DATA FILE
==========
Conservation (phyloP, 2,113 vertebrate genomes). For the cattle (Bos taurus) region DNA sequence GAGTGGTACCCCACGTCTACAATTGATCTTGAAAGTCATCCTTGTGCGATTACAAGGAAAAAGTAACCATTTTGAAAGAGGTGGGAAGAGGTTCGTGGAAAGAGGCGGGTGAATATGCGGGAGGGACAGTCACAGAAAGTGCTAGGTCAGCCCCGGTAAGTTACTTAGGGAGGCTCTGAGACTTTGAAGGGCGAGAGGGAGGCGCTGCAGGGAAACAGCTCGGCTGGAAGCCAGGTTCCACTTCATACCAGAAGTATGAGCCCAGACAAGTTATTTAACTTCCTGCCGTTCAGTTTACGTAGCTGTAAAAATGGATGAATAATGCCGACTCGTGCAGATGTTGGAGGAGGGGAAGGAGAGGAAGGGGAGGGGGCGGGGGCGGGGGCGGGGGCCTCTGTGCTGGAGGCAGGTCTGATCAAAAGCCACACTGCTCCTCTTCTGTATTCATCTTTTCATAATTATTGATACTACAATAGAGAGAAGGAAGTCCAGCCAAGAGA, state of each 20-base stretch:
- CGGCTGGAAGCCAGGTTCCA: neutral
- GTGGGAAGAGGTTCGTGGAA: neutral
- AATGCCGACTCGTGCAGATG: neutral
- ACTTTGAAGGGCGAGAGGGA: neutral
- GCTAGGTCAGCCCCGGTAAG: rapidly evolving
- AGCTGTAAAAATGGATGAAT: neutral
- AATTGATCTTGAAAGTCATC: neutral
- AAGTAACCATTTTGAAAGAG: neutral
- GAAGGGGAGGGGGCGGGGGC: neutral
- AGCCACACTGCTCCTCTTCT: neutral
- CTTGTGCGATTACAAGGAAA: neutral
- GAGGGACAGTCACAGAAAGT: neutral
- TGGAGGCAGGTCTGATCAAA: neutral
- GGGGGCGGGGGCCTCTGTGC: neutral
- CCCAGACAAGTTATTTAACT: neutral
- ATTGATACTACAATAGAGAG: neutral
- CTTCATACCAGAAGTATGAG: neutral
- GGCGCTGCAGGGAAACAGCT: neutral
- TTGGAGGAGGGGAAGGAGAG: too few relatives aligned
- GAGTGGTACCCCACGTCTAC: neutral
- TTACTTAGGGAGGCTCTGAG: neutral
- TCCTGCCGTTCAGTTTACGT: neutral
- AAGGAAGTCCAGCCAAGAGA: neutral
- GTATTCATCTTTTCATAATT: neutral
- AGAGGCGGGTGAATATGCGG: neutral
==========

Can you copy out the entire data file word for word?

Conservation (phyloP, 2,113 vertebrate genomes). For the cattle (Bos taurus) region DNA sequence GAGTGGTACCCCACGTCTACAATTGATCTTGAAAGTCATCCTTGTGCGATTACAAGGAAAAAGTAACCATTTTGAAAGAGGTGGGAAGAGGTTCGTGGAAAGAGGCGGGTGAATATGCGGGAGGGACAGTCACAGAAAGTGCTAGGTCAGCCCCGGTAAGTTACTTAGGGAGGCTCTGAGACTTTGAAGGGCGAGAGGGAGGCGCTGCAGGGAAACAGCTCGGCTGGAAGCCAGGTTCCACTTCATACCAGAAGTATGAGCCCAGACAAGTTATTTAACTTCCTGCCGTTCAGTTTACGTAGCTGTAAAAATGGATGAATAATGCCGACTCGTGCAGATGTTGGAGGAGGGGAAGGAGAGGAAGGGGAGGGGGCGGGGGCGGGGGCGGGGGCCTCTGTGCTGGAGGCAGGTCTGATCAAAAGCCACACTGCTCCTCTTCTGTATTCATCTTTTCATAATTATTGATACTACAATAGAGAGAAGGAAGTCCAGCCAAGAGA, state of each 20-base stretch:
- CGGCTGGAAGCCAGGTTCCA: neutral
- GTGGGAAGAGGTTCGTGGAA: neutral
- AATGCCGACTCGTGCAGATG: neutral
- ACTTTGAAGGGCGAGAGGGA: neutral
- GCTAGGTCAGCCCCGGTAAG: rapidly evolving
- AGCTGTAAAAATGGATGAAT: neutral
- AATTGATCTTGAAAGTCATC: neutral
- AAGTAACCATTTTGAAAGAG: neutral
- GAAGGGGAGGGGGCGGGGGC: neutral
- AGCCACACTGCTCCTCTTCT: neutral
- CTTGTGCGATTACAAGGAAA: neutral
- GAGGGACAGTCACAGAAAGT: neutral
- TGGAGGCAGGTCTGATCAAA: neutral
- GGGGGCGGGGGCCTCTGTGC: neutral
- CCCAGACAAGTTATTTAACT: neutral
- ATTGATACTACAATAGAGAG: neutral
- CTTCATACCAGAAGTATGAG: neutral
- GGCGCTGCAGGGAAACAGCT: neutral
- TTGGAGGAGGGGAAGGAGAG: too few relatives aligned
- GAGTGGTACCCCACGTCTAC: neutral
- TTACTTAGGGAGGCTCTGAG: neutral
- TCCTGCCGTTCAGTTTACGT: neutral
- AAGGAAGTCCAGCCAAGAGA: neutral
- GTATTCATCTTTTCATAATT: neutral
- AGAGGCGGGTGAATATGCGG: neutral